Teachers make hundreds of decisions every day.
Some require some deliberation; most are split second decisions that may, nevertheless, have a lasting impact on students. I’m learning to say, “I’m not sure about that. Let me think about it and I’ll let you know tomorrow.” Or, “I don’t have enough information to answer your question. Let me think about it and we can talk tomorrow.”
I make many good decisions every day. But I also make some bad ones. I regret those bad decisions and try to find ways to make it up to whomever I feel I’ve wronged.
I have two to rectify tomorrow.
One is with a student who shared a “new strategy” for solving a math problem. I kept insisting he was just “creating an equation”. I need to listen to him and then honor his strategy by giving it a name so he can share it with his classmates. I know that by doing that I will be helping him build agency and self-confidence. I will also be building a more trusting relationship.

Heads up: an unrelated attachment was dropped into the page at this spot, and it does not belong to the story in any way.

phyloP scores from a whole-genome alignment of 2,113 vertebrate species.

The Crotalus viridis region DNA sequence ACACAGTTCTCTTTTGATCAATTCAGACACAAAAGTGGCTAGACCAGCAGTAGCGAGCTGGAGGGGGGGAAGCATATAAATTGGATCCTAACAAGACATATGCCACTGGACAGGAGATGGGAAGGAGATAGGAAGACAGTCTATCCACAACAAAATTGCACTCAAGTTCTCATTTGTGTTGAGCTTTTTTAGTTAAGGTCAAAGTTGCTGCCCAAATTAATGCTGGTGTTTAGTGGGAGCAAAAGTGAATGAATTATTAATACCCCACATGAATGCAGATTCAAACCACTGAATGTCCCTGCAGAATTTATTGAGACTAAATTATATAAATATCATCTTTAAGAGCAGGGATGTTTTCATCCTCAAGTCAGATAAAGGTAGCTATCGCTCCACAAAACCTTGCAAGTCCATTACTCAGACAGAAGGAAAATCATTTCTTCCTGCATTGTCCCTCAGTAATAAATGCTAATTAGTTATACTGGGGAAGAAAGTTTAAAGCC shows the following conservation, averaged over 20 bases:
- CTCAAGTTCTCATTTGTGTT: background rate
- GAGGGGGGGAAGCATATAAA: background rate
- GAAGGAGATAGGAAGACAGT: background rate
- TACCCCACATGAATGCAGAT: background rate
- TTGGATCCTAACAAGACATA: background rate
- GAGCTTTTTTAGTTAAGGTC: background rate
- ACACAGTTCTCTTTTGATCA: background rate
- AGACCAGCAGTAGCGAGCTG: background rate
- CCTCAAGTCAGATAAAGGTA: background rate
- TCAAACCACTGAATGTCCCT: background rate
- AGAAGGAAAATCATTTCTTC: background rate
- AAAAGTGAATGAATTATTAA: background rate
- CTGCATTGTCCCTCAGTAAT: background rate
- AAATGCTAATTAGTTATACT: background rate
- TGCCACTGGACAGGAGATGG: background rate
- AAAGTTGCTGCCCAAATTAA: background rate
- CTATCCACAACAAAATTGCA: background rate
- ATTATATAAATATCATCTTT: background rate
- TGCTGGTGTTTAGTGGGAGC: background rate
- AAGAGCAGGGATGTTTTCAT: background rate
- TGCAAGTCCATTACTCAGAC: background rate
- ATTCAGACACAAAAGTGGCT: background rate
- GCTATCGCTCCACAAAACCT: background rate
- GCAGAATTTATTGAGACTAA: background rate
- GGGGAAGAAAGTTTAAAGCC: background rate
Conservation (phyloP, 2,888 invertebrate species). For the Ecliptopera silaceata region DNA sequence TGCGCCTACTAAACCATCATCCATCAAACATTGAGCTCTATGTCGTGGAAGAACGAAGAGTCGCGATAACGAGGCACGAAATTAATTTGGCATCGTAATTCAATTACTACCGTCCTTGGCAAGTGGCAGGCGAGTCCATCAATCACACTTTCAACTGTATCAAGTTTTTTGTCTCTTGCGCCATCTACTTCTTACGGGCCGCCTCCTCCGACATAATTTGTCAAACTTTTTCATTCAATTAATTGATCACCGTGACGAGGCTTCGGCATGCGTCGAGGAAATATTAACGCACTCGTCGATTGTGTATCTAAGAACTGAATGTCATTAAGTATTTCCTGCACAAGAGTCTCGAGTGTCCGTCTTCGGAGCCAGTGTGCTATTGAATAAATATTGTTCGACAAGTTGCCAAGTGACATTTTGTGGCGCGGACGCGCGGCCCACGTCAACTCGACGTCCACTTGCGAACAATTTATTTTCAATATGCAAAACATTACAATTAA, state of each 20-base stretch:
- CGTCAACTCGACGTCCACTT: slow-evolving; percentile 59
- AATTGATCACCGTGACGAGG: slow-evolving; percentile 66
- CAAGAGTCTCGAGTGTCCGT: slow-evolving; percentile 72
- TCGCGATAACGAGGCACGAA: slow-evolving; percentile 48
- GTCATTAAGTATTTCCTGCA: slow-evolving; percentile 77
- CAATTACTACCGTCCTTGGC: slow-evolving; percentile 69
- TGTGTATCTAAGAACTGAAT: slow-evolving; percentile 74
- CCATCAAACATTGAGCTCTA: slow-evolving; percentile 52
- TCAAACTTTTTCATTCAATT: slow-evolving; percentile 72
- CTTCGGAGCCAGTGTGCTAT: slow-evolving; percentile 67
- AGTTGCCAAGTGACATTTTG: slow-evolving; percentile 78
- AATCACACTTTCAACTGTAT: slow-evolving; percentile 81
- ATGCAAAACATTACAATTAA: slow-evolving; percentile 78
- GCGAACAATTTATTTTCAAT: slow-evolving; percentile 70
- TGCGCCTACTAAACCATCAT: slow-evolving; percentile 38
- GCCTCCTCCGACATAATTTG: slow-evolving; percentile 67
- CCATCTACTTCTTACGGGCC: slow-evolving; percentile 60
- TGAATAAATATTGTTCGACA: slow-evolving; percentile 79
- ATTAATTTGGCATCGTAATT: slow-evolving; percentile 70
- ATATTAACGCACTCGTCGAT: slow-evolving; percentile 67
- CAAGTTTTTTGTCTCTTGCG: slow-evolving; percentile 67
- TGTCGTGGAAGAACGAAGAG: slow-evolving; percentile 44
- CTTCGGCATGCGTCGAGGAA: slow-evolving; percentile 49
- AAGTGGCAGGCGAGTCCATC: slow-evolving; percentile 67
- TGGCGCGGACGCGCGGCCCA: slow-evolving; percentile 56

The other one is to welcome back a student who was absent all of last week. Because I wasn’t too pleased that he was gone for a week without a word I simply didn’t say anything to him today. I always make a point of noticing students who have been absent for illness, vacations or any other reason. I let my reaction get in the way of continuing to build a relationship with this child. I need to remind myself that this is not about me.
This is restitution. If I expect my students to “make it up” to someone else when they’ve wronged them, then I must do the same.
Thanks to the Two Writing Teachers for sponsoring the March Slice of Life Challenge.
One thought on “Restitution – #SOL18 March Challenge”
What a reflective slice! I resonated with the line, “If I expect my students to “make it up” to someone else when they’ve wronged them, then I must do the same.”
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